When ready to build the wing first collect the components. Use very hard straight grained balsa for the main spar, top spars and leading edge. The ribs, braces and trailing edge can be medium balsa. Pin the LE main spar and pre slotted TE in position then add ribs 1 to 8, using the wing joining angle template to set the angle of rib 1. When the glue has set add the top spars and the braces between ribs 3 and 8. Complete both wing panels to this stage then remove one panel from the plan and put aside. Trim the wing panel joining ends to the correct angle with a sanding block. Cut the spar dihedral braces from ply, put the wing panels butted together at the centre with the raised wing propped 130mm above the board at the tip while glueing the panels together at the same time adding the ply dihedral braces. After the glue is set install the top sheeting on the wing centre ribs, the diagonal bracing between ribs 2 and 3, the ply TE stiffener strips and the corner gussets. The wing is now ready for covering.

Cover the wing, tail parts and fuselage then glue the tail to the fuselage. Install the engine and tank, front skid, battery and Rx in the nose then position the servo tray to give the correct C of G location.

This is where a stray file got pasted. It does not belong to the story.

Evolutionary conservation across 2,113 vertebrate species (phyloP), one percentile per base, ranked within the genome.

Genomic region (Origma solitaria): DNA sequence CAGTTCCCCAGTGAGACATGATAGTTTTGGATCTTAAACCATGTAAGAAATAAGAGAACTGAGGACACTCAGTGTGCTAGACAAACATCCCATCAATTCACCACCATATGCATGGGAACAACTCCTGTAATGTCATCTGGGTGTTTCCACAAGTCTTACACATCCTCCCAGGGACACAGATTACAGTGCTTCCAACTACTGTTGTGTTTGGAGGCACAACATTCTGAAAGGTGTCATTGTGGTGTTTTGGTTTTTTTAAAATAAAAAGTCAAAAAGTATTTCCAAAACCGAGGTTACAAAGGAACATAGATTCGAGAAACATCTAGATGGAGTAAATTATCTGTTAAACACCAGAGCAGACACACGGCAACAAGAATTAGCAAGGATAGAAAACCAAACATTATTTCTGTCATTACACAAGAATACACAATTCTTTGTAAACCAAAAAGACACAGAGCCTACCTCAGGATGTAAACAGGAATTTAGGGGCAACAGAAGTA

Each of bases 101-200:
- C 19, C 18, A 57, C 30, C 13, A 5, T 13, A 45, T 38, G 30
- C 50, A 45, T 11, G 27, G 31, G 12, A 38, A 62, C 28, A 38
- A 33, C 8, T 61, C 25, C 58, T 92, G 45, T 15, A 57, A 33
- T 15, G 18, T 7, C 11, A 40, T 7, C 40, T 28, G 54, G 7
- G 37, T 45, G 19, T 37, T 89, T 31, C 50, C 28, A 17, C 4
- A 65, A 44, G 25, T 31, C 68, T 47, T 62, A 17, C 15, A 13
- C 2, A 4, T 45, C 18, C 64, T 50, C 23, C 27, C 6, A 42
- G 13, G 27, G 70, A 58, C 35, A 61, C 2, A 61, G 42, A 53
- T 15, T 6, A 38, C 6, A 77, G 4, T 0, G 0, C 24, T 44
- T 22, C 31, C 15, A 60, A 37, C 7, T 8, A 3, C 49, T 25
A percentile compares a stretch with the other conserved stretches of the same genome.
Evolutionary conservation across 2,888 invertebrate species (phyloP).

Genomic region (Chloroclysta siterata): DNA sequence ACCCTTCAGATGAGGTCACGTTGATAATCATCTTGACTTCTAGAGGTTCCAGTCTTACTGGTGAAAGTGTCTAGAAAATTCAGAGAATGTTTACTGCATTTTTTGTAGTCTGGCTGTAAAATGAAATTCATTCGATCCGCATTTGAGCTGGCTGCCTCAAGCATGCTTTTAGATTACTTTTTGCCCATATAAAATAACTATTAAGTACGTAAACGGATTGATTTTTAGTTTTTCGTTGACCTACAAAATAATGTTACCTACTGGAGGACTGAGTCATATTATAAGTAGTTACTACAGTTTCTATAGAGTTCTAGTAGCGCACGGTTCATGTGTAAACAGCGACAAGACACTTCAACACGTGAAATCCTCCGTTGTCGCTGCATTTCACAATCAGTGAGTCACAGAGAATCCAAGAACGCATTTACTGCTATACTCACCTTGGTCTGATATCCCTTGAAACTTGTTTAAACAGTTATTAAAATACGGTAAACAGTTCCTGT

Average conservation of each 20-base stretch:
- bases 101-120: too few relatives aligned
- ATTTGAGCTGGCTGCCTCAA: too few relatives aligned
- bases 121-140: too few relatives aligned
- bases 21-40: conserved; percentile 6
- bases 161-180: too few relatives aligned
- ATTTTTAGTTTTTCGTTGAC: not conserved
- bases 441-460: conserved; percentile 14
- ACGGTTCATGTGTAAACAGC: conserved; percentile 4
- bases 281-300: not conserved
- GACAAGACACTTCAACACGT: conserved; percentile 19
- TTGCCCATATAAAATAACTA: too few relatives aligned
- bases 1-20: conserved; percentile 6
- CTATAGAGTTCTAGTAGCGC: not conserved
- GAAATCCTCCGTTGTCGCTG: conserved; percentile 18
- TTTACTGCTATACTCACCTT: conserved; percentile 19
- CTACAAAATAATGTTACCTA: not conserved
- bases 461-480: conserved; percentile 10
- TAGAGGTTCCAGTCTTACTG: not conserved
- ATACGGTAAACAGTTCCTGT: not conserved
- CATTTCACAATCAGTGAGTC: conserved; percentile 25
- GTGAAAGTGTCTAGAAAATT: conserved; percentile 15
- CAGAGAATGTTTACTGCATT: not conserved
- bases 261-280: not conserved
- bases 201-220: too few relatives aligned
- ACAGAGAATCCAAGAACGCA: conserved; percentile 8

Connect the elevator and servo with a light pushrod then install the rudder control thread links. Set the control throws - about 10mm up and down on the elevator, 15-20 mm each side on the rudder.

FLYING: Wait for a calm day to fly as this is not a model that is at its best in strong winds. With the engine tuned to give a bit more than the minimum thrust required to maintain flying speed the model flies at about 10 - 15 mph and you don’t have to worry about hitting the ground - I have had great fun flying it around below knee level with the prop just clipping the grass. Turn up the wick a little, gain altitude and perform tight turns, loops, stall turns and any thing else you can do with rudder/ elevator control.

The Back Yard Special will virtually fly out of your hand with the easiest of launches then enjoy flying it around using very little space and fuel while creating almost no noise or risk of damage.

This minimalist micro monoplane is truly environmentally friendly!"

Direct submission to Outerzone.

Update 29/06/2020: Re-scaled this planfile now to correct fullsize at 990mm wingspan.

Supplementary file notes



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Backyard Special (oz12295) by Fred Burman 2014 - model pic

  • (oz12295)
    Backyard Special
    by Fred Burman
    from Model Flyer
    January 2014 
    39in span
    IC R/C
    clean :)
    all formers complete :)
    got article :)
  • Submitted: 08/06/2020
    Filesize: 450KB
    Format: • PDFbitmap
    Credit*: FredBurman
    Downloads: 871

Backyard Special (oz12295) by Fred Burman 2014 - pic 003.jpg

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User comments

Hi, I am attaching a couple of photos of this model [main pic, 003] if you would please include them with the plan and article. Regards,
Fred Burman - 12/01/2022